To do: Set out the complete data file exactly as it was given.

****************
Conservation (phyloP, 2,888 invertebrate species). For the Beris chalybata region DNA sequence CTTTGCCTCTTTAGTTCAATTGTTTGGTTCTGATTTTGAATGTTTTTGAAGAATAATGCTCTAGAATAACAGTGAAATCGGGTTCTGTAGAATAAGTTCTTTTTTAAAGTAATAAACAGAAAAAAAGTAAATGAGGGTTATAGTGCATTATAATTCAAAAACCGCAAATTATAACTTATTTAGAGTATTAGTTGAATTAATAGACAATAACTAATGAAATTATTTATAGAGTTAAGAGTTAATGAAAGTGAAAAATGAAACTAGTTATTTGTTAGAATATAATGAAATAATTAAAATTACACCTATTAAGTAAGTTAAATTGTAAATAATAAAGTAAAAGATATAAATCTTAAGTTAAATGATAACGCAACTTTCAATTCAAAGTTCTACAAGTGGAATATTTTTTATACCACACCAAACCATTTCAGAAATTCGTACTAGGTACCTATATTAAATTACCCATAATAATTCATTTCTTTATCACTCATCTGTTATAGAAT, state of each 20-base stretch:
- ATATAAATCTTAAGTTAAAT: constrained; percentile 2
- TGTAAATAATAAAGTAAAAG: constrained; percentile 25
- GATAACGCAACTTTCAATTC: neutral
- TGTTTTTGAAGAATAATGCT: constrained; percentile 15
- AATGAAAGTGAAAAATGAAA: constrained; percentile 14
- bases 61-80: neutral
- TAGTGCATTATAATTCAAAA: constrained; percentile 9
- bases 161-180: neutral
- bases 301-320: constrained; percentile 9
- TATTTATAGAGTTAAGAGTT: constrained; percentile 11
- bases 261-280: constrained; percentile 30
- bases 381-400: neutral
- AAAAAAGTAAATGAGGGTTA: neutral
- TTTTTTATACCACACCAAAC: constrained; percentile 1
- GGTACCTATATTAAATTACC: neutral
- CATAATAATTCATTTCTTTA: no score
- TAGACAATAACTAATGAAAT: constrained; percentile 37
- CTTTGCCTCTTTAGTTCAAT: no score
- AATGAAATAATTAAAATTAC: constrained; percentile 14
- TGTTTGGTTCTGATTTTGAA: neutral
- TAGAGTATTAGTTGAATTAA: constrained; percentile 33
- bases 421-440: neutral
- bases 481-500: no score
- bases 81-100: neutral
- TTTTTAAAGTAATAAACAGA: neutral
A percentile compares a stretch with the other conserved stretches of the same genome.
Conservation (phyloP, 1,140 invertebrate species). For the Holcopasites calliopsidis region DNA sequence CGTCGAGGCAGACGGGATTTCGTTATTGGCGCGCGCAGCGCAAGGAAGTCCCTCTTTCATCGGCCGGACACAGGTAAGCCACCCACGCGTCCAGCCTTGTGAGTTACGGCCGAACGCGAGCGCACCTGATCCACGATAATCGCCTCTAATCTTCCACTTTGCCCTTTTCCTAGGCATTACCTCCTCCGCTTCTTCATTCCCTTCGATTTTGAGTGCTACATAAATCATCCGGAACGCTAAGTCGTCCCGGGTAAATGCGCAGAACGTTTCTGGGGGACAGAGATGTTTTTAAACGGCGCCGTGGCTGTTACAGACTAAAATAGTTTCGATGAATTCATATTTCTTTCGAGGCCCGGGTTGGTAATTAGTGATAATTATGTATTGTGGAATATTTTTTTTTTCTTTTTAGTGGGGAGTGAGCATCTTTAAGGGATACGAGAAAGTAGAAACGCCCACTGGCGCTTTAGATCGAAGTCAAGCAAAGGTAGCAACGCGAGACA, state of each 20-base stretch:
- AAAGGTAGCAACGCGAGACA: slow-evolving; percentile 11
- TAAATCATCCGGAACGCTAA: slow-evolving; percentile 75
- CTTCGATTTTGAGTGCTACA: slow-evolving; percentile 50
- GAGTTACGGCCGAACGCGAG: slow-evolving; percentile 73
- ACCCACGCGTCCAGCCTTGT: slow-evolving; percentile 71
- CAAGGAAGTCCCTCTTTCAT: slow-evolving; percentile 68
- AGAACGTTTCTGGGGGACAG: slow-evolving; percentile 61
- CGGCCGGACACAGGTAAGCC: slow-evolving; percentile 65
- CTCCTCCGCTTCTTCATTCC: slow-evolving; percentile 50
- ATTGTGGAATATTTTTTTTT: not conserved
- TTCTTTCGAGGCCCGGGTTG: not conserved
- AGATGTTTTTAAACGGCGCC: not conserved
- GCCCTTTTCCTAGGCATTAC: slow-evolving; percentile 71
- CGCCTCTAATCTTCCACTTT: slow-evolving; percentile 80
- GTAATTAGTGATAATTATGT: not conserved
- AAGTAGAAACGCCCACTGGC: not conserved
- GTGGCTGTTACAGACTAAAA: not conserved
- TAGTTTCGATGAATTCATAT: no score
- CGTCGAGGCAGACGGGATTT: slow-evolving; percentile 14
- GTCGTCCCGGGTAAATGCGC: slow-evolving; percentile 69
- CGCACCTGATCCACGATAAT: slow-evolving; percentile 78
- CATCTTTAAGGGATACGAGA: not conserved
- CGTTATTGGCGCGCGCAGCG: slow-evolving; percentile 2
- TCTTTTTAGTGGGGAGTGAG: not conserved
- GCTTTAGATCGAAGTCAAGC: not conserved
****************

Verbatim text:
Conservation (phyloP, 2,888 invertebrate species). For the Beris chalybata region DNA sequence CTTTGCCTCTTTAGTTCAATTGTTTGGTTCTGATTTTGAATGTTTTTGAAGAATAATGCTCTAGAATAACAGTGAAATCGGGTTCTGTAGAATAAGTTCTTTTTTAAAGTAATAAACAGAAAAAAAGTAAATGAGGGTTATAGTGCATTATAATTCAAAAACCGCAAATTATAACTTATTTAGAGTATTAGTTGAATTAATAGACAATAACTAATGAAATTATTTATAGAGTTAAGAGTTAATGAAAGTGAAAAATGAAACTAGTTATTTGTTAGAATATAATGAAATAATTAAAATTACACCTATTAAGTAAGTTAAATTGTAAATAATAAAGTAAAAGATATAAATCTTAAGTTAAATGATAACGCAACTTTCAATTCAAAGTTCTACAAGTGGAATATTTTTTATACCACACCAAACCATTTCAGAAATTCGTACTAGGTACCTATATTAAATTACCCATAATAATTCATTTCTTTATCACTCATCTGTTATAGAAT, state of each 20-base stretch:
- ATATAAATCTTAAGTTAAAT: constrained; percentile 2
- TGTAAATAATAAAGTAAAAG: constrained; percentile 25
- GATAACGCAACTTTCAATTC: neutral
- TGTTTTTGAAGAATAATGCT: constrained; percentile 15
- AATGAAAGTGAAAAATGAAA: constrained; percentile 14
- bases 61-80: neutral
- TAGTGCATTATAATTCAAAA: constrained; percentile 9
- bases 161-180: neutral
- bases 301-320: constrained; percentile 9
- TATTTATAGAGTTAAGAGTT: constrained; percentile 11
- bases 261-280: constrained; percentile 30
- bases 381-400: neutral
- AAAAAAGTAAATGAGGGTTA: neutral
- TTTTTTATACCACACCAAAC: constrained; percentile 1
- GGTACCTATATTAAATTACC: neutral
- CATAATAATTCATTTCTTTA: no score
- TAGACAATAACTAATGAAAT: constrained; percentile 37
- CTTTGCCTCTTTAGTTCAAT: no score
- AATGAAATAATTAAAATTAC: constrained; percentile 14
- TGTTTGGTTCTGATTTTGAA: neutral
- TAGAGTATTAGTTGAATTAA: constrained; percentile 33
- bases 421-440: neutral
- bases 481-500: no score
- bases 81-100: neutral
- TTTTTAAAGTAATAAACAGA: neutral
A percentile compares a stretch with the other conserved stretches of the same genome.
Conservation (phyloP, 1,140 invertebrate species). For the Holcopasites calliopsidis region DNA sequence CGTCGAGGCAGACGGGATTTCGTTATTGGCGCGCGCAGCGCAAGGAAGTCCCTCTTTCATCGGCCGGACACAGGTAAGCCACCCACGCGTCCAGCCTTGTGAGTTACGGCCGAACGCGAGCGCACCTGATCCACGATAATCGCCTCTAATCTTCCACTTTGCCCTTTTCCTAGGCATTACCTCCTCCGCTTCTTCATTCCCTTCGATTTTGAGTGCTACATAAATCATCCGGAACGCTAAGTCGTCCCGGGTAAATGCGCAGAACGTTTCTGGGGGACAGAGATGTTTTTAAACGGCGCCGTGGCTGTTACAGACTAAAATAGTTTCGATGAATTCATATTTCTTTCGAGGCCCGGGTTGGTAATTAGTGATAATTATGTATTGTGGAATATTTTTTTTTTCTTTTTAGTGGGGAGTGAGCATCTTTAAGGGATACGAGAAAGTAGAAACGCCCACTGGCGCTTTAGATCGAAGTCAAGCAAAGGTAGCAACGCGAGACA, state of each 20-base stretch:
- AAAGGTAGCAACGCGAGACA: slow-evolving; percentile 11
- TAAATCATCCGGAACGCTAA: slow-evolving; percentile 75
- CTTCGATTTTGAGTGCTACA: slow-evolving; percentile 50
- GAGTTACGGCCGAACGCGAG: slow-evolving; percentile 73
- ACCCACGCGTCCAGCCTTGT: slow-evolving; percentile 71
- CAAGGAAGTCCCTCTTTCAT: slow-evolving; percentile 68
- AGAACGTTTCTGGGGGACAG: slow-evolving; percentile 61
- CGGCCGGACACAGGTAAGCC: slow-evolving; percentile 65
- CTCCTCCGCTTCTTCATTCC: slow-evolving; percentile 50
- ATTGTGGAATATTTTTTTTT: not conserved
- TTCTTTCGAGGCCCGGGTTG: not conserved
- AGATGTTTTTAAACGGCGCC: not conserved
- GCCCTTTTCCTAGGCATTAC: slow-evolving; percentile 71
- CGCCTCTAATCTTCCACTTT: slow-evolving; percentile 80
- GTAATTAGTGATAATTATGT: not conserved
- AAGTAGAAACGCCCACTGGC: not conserved
- GTGGCTGTTACAGACTAAAA: not conserved
- TAGTTTCGATGAATTCATAT: no score
- CGTCGAGGCAGACGGGATTT: slow-evolving; percentile 14
- GTCGTCCCGGGTAAATGCGC: slow-evolving; percentile 69
- CGCACCTGATCCACGATAAT: slow-evolving; percentile 78
- CATCTTTAAGGGATACGAGA: not conserved
- CGTTATTGGCGCGCGCAGCG: slow-evolving; percentile 2
- TCTTTTTAGTGGGGAGTGAG: not conserved
- GCTTTAGATCGAAGTCAAGC: not conserved